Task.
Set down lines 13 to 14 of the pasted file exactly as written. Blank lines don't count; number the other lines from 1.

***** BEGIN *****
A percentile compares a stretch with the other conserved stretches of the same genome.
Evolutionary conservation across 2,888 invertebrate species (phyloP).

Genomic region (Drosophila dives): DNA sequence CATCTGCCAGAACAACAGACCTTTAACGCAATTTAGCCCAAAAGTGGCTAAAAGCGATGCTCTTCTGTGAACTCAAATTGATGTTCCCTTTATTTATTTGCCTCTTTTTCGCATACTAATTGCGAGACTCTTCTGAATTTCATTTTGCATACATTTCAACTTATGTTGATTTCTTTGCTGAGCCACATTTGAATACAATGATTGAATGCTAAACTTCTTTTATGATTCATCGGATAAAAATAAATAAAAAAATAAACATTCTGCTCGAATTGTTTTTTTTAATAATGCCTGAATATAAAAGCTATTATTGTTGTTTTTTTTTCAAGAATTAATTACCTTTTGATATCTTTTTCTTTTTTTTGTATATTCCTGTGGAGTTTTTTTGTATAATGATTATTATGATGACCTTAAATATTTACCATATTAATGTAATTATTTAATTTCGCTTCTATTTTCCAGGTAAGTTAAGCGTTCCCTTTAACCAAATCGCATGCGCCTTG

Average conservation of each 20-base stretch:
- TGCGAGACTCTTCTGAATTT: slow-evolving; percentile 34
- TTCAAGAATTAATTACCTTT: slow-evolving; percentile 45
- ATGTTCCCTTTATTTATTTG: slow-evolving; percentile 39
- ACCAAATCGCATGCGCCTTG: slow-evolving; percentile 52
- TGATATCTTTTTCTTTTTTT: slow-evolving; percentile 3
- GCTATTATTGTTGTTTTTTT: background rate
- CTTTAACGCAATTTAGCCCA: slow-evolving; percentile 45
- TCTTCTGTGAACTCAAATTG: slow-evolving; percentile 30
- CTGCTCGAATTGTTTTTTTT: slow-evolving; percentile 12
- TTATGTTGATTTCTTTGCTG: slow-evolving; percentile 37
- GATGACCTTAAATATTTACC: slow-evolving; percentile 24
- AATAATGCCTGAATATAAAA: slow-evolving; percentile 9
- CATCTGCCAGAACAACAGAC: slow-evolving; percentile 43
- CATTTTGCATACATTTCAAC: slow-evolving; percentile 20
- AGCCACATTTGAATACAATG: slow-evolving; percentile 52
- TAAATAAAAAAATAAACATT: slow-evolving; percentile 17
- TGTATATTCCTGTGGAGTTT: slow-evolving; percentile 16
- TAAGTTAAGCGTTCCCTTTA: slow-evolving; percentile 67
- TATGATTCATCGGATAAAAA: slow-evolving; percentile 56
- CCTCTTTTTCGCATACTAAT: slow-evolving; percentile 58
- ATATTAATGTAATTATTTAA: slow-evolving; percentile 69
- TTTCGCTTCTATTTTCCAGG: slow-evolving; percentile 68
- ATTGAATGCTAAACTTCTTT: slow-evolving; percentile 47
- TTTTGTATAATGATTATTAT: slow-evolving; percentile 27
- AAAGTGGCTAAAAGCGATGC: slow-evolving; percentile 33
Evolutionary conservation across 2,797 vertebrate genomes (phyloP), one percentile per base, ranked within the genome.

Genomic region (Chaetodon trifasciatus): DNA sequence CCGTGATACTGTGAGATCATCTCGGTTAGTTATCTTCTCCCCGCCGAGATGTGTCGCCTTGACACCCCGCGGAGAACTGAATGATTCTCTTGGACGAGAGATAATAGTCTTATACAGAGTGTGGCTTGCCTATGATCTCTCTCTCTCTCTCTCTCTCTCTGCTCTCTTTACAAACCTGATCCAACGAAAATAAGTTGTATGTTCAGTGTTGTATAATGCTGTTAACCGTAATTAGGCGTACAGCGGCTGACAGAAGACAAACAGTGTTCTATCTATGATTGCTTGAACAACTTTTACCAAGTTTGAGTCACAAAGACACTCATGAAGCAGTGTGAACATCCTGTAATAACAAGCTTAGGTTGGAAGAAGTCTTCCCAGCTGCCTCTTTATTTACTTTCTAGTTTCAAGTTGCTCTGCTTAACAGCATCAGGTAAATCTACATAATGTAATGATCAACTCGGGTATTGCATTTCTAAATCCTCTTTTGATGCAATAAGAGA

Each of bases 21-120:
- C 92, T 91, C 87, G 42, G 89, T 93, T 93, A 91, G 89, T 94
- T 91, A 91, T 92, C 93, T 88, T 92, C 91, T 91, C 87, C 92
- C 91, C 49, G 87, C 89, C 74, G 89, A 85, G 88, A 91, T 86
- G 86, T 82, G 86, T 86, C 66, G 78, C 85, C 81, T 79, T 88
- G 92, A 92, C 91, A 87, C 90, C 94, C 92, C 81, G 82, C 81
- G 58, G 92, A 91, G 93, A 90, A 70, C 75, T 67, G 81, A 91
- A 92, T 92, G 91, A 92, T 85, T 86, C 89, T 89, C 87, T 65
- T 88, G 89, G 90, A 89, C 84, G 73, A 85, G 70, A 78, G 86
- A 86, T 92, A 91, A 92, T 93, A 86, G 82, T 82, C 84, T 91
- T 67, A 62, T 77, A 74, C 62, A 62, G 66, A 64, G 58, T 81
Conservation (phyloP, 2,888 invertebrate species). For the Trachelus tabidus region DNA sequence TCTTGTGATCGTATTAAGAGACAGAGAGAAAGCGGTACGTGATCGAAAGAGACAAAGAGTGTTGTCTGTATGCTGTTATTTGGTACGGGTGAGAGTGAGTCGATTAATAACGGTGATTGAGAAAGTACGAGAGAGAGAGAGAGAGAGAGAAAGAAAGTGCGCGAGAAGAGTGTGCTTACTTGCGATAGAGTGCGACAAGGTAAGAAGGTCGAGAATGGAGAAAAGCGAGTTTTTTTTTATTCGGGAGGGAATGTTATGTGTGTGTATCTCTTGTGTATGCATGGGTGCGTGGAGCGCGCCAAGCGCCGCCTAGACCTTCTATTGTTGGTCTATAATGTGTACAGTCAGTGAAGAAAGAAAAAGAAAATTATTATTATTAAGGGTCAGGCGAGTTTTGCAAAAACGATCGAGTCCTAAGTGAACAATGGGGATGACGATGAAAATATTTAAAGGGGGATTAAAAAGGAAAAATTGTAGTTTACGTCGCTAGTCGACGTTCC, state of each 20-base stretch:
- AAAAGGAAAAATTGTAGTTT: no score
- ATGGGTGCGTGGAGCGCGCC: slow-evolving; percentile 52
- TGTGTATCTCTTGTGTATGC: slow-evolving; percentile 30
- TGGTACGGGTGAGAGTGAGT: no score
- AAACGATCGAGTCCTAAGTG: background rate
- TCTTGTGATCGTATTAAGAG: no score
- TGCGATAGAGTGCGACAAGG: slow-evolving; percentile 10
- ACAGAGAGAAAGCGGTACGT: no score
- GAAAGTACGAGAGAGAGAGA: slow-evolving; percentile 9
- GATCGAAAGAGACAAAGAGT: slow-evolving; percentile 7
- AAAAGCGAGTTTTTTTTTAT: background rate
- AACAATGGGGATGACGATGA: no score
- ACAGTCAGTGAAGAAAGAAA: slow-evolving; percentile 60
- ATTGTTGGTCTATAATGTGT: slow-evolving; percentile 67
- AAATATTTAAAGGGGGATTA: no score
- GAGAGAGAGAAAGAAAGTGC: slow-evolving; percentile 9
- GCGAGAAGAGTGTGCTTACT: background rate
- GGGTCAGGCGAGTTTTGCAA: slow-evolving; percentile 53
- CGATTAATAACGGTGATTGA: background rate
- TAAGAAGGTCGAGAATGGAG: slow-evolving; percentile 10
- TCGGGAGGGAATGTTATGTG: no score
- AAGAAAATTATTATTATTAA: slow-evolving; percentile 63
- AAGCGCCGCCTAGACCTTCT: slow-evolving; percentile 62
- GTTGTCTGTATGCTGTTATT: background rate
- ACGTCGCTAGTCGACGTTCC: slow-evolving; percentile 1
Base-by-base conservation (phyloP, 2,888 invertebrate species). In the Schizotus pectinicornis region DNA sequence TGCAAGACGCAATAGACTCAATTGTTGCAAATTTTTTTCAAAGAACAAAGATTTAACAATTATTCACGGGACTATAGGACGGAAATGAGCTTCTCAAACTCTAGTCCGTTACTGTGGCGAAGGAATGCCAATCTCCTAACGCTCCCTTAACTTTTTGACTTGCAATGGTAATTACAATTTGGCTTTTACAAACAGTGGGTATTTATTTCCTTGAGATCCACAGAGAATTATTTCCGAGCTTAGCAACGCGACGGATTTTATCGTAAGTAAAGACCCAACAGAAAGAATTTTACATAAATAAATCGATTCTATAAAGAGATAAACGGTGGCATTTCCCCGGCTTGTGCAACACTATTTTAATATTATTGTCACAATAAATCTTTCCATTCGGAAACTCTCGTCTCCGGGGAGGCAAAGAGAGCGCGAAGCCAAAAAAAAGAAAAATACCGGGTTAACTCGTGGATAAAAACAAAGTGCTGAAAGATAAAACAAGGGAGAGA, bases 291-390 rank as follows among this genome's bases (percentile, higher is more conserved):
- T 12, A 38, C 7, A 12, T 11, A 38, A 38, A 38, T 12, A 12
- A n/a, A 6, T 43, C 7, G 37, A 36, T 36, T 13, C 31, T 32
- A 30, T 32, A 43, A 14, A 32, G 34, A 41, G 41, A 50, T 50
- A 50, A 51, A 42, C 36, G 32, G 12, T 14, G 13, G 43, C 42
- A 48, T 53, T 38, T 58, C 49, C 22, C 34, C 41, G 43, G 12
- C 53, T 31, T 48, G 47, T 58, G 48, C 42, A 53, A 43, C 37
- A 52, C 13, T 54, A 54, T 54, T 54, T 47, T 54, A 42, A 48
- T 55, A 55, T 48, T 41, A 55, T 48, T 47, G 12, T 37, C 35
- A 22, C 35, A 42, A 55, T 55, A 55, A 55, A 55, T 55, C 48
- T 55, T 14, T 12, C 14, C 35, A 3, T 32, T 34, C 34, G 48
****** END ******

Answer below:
- CTGCTCGAATTGTTTTTTTT: slow-evolving; percentile 12
- TTATGTTGATTTCTTTGCTG: slow-evolving; percentile 37